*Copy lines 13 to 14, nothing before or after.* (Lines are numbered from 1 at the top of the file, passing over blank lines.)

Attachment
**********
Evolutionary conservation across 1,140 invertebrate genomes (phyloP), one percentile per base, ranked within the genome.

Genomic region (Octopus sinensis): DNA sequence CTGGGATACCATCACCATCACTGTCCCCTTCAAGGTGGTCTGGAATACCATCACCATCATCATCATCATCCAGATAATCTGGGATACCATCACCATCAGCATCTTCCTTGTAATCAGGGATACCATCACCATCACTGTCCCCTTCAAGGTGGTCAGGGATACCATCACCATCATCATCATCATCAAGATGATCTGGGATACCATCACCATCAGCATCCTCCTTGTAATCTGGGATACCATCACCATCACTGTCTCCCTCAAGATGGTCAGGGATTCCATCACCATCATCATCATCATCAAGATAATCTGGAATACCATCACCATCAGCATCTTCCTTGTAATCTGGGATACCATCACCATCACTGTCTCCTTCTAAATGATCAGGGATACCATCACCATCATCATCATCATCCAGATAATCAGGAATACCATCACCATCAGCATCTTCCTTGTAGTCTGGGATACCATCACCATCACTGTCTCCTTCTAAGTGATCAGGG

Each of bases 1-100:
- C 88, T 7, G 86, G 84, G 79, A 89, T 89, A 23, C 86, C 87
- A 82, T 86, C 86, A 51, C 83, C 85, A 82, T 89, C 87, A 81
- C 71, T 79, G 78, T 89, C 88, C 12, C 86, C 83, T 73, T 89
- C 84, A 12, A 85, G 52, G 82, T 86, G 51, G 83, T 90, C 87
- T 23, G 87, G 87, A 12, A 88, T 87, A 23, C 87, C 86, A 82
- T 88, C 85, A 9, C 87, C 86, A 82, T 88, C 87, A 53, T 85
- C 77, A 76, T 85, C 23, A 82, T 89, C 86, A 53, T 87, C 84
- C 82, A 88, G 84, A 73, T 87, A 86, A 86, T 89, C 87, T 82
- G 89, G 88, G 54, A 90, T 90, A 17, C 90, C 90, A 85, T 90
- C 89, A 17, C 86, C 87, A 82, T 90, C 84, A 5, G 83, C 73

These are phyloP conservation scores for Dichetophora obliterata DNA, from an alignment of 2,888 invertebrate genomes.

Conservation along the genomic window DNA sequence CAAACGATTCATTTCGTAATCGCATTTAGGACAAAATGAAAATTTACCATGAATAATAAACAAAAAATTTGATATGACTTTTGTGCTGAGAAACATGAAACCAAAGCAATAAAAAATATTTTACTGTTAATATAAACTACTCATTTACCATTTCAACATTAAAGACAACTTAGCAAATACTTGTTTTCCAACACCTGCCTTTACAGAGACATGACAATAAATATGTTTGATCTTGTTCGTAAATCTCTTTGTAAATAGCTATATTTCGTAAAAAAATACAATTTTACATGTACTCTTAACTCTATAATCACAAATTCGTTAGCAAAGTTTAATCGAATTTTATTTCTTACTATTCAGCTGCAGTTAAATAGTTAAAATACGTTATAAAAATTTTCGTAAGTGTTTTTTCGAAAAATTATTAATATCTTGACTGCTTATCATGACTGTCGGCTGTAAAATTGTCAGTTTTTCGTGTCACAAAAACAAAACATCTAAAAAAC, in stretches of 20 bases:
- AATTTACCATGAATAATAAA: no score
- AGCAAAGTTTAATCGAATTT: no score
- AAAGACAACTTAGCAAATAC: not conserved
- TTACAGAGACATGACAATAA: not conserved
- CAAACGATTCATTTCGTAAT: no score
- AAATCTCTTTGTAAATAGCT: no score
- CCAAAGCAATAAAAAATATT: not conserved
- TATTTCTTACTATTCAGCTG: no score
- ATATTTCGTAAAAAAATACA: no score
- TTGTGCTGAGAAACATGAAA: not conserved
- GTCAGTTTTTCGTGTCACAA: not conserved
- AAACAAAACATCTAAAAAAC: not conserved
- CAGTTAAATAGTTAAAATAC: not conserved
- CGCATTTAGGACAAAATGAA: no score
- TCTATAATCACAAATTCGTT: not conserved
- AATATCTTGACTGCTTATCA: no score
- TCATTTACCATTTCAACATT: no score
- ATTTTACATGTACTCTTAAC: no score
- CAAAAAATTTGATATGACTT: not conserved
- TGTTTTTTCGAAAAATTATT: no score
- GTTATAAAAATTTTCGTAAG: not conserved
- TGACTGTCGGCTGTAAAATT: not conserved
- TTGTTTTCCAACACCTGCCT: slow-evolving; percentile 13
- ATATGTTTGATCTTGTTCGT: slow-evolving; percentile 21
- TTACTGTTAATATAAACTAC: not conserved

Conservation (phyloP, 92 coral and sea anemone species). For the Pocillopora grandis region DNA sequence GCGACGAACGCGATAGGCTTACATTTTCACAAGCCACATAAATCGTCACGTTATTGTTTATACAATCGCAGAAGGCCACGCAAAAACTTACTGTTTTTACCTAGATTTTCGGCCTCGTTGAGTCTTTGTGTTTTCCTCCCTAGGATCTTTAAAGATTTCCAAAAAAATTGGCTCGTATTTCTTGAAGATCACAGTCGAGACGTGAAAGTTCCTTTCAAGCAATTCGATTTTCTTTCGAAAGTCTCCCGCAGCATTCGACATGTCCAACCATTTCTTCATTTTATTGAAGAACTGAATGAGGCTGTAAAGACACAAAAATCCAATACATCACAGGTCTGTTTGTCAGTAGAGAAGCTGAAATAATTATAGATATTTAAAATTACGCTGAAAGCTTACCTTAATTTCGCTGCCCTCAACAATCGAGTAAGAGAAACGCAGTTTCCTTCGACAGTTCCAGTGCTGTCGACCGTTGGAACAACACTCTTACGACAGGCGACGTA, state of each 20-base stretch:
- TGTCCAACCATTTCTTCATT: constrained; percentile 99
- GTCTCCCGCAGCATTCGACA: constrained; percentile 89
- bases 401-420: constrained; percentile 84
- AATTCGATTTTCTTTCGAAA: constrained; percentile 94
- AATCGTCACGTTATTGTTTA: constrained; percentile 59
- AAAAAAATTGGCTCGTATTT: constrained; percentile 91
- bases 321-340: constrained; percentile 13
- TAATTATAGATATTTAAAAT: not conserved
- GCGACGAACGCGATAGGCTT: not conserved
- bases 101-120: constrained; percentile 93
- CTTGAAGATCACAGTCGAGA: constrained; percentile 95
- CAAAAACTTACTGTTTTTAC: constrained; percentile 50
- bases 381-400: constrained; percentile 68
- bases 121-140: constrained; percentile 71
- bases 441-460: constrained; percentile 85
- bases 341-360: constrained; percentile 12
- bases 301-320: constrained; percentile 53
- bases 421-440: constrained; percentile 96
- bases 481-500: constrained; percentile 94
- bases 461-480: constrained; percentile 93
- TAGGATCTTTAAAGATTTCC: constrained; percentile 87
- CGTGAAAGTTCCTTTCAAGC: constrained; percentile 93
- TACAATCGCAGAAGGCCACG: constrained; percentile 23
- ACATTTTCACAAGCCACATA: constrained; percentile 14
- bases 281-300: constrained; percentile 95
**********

- C 89, A 17, C 86, C 87, A 82, T 90, C 84, A 5, G 83, C 73

These are phyloP conservation scores for Dichetophora obliterata DNA, from an alignment of 2,888 invertebrate genomes.